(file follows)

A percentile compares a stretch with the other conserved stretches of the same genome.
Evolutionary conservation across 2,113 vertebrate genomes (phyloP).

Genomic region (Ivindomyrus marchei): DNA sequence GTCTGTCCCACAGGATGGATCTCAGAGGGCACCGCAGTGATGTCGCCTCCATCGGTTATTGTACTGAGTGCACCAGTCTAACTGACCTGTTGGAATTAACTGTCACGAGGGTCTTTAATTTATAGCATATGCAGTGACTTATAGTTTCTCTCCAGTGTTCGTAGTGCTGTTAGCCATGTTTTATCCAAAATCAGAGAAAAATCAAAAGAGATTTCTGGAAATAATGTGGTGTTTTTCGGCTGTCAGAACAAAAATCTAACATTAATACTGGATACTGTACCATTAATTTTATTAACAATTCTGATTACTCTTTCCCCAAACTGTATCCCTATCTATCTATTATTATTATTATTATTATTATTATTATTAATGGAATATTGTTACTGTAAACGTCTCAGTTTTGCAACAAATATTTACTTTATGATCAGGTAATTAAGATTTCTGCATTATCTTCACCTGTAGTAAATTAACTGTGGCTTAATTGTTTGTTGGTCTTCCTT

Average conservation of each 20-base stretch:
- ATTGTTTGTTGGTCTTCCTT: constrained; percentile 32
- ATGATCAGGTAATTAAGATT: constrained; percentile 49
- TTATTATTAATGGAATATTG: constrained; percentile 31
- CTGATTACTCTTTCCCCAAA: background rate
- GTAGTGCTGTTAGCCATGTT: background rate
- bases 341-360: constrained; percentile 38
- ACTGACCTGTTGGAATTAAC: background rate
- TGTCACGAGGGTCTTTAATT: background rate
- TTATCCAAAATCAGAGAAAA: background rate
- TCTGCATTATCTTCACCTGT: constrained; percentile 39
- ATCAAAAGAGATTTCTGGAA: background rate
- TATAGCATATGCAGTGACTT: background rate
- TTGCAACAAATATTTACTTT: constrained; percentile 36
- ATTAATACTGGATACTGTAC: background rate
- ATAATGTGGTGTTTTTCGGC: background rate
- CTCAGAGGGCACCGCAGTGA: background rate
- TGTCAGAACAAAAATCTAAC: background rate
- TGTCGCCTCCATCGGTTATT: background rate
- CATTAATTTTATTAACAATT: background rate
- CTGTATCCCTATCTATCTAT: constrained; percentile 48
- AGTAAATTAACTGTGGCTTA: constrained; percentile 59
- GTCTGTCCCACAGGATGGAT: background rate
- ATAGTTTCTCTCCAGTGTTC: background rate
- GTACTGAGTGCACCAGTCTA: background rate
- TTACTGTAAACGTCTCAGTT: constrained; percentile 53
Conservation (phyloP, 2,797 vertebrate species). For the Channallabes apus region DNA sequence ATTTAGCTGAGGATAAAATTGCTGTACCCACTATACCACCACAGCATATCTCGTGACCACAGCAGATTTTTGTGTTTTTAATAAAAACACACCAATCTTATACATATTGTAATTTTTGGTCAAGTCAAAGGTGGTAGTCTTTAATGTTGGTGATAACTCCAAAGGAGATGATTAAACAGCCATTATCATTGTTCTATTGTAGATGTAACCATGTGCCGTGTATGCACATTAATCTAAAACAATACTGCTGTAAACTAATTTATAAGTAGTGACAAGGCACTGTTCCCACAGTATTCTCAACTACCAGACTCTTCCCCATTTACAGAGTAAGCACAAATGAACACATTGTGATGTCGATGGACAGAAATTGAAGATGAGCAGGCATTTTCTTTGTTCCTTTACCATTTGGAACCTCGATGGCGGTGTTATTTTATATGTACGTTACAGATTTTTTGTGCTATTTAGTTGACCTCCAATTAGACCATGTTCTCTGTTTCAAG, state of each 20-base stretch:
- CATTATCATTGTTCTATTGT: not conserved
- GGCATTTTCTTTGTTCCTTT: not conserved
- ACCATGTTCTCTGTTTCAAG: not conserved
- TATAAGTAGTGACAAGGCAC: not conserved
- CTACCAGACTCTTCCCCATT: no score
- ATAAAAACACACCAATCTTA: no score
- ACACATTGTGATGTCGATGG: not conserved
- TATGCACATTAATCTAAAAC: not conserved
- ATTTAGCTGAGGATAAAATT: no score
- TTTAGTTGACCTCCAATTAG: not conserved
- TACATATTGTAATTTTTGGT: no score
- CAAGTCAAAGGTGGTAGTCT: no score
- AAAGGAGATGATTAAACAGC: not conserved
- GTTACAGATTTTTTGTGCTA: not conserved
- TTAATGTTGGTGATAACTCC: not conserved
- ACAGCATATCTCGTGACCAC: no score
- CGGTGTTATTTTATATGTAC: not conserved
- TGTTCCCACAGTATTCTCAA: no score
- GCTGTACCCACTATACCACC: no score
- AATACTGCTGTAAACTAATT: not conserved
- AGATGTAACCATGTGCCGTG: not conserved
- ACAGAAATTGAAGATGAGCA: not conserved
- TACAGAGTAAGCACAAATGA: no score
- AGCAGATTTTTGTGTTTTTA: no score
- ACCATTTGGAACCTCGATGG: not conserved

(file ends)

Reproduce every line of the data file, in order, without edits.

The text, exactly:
A percentile compares a stretch with the other conserved stretches of the same genome.
Evolutionary conservation across 2,113 vertebrate genomes (phyloP).

Genomic region (Ivindomyrus marchei): DNA sequence GTCTGTCCCACAGGATGGATCTCAGAGGGCACCGCAGTGATGTCGCCTCCATCGGTTATTGTACTGAGTGCACCAGTCTAACTGACCTGTTGGAATTAACTGTCACGAGGGTCTTTAATTTATAGCATATGCAGTGACTTATAGTTTCTCTCCAGTGTTCGTAGTGCTGTTAGCCATGTTTTATCCAAAATCAGAGAAAAATCAAAAGAGATTTCTGGAAATAATGTGGTGTTTTTCGGCTGTCAGAACAAAAATCTAACATTAATACTGGATACTGTACCATTAATTTTATTAACAATTCTGATTACTCTTTCCCCAAACTGTATCCCTATCTATCTATTATTATTATTATTATTATTATTATTATTAATGGAATATTGTTACTGTAAACGTCTCAGTTTTGCAACAAATATTTACTTTATGATCAGGTAATTAAGATTTCTGCATTATCTTCACCTGTAGTAAATTAACTGTGGCTTAATTGTTTGTTGGTCTTCCTT

Average conservation of each 20-base stretch:
- ATTGTTTGTTGGTCTTCCTT: constrained; percentile 32
- ATGATCAGGTAATTAAGATT: constrained; percentile 49
- TTATTATTAATGGAATATTG: constrained; percentile 31
- CTGATTACTCTTTCCCCAAA: background rate
- GTAGTGCTGTTAGCCATGTT: background rate
- bases 341-360: constrained; percentile 38
- ACTGACCTGTTGGAATTAAC: background rate
- TGTCACGAGGGTCTTTAATT: background rate
- TTATCCAAAATCAGAGAAAA: background rate
- TCTGCATTATCTTCACCTGT: constrained; percentile 39
- ATCAAAAGAGATTTCTGGAA: background rate
- TATAGCATATGCAGTGACTT: background rate
- TTGCAACAAATATTTACTTT: constrained; percentile 36
- ATTAATACTGGATACTGTAC: background rate
- ATAATGTGGTGTTTTTCGGC: background rate
- CTCAGAGGGCACCGCAGTGA: background rate
- TGTCAGAACAAAAATCTAAC: background rate
- TGTCGCCTCCATCGGTTATT: background rate
- CATTAATTTTATTAACAATT: background rate
- CTGTATCCCTATCTATCTAT: constrained; percentile 48
- AGTAAATTAACTGTGGCTTA: constrained; percentile 59
- GTCTGTCCCACAGGATGGAT: background rate
- ATAGTTTCTCTCCAGTGTTC: background rate
- GTACTGAGTGCACCAGTCTA: background rate
- TTACTGTAAACGTCTCAGTT: constrained; percentile 53
Conservation (phyloP, 2,797 vertebrate species). For the Channallabes apus region DNA sequence ATTTAGCTGAGGATAAAATTGCTGTACCCACTATACCACCACAGCATATCTCGTGACCACAGCAGATTTTTGTGTTTTTAATAAAAACACACCAATCTTATACATATTGTAATTTTTGGTCAAGTCAAAGGTGGTAGTCTTTAATGTTGGTGATAACTCCAAAGGAGATGATTAAACAGCCATTATCATTGTTCTATTGTAGATGTAACCATGTGCCGTGTATGCACATTAATCTAAAACAATACTGCTGTAAACTAATTTATAAGTAGTGACAAGGCACTGTTCCCACAGTATTCTCAACTACCAGACTCTTCCCCATTTACAGAGTAAGCACAAATGAACACATTGTGATGTCGATGGACAGAAATTGAAGATGAGCAGGCATTTTCTTTGTTCCTTTACCATTTGGAACCTCGATGGCGGTGTTATTTTATATGTACGTTACAGATTTTTTGTGCTATTTAGTTGACCTCCAATTAGACCATGTTCTCTGTTTCAAG, state of each 20-base stretch:
- CATTATCATTGTTCTATTGT: not conserved
- GGCATTTTCTTTGTTCCTTT: not conserved
- ACCATGTTCTCTGTTTCAAG: not conserved
- TATAAGTAGTGACAAGGCAC: not conserved
- CTACCAGACTCTTCCCCATT: no score
- ATAAAAACACACCAATCTTA: no score
- ACACATTGTGATGTCGATGG: not conserved
- TATGCACATTAATCTAAAAC: not conserved
- ATTTAGCTGAGGATAAAATT: no score
- TTTAGTTGACCTCCAATTAG: not conserved
- TACATATTGTAATTTTTGGT: no score
- CAAGTCAAAGGTGGTAGTCT: no score
- AAAGGAGATGATTAAACAGC: not conserved
- GTTACAGATTTTTTGTGCTA: not conserved
- TTAATGTTGGTGATAACTCC: not conserved
- ACAGCATATCTCGTGACCAC: no score
- CGGTGTTATTTTATATGTAC: not conserved
- TGTTCCCACAGTATTCTCAA: no score
- GCTGTACCCACTATACCACC: no score
- AATACTGCTGTAAACTAATT: not conserved
- AGATGTAACCATGTGCCGTG: not conserved
- ACAGAAATTGAAGATGAGCA: not conserved
- TACAGAGTAAGCACAAATGA: no score
- AGCAGATTTTTGTGTTTTTA: no score
- ACCATTTGGAACCTCGATGG: not conserved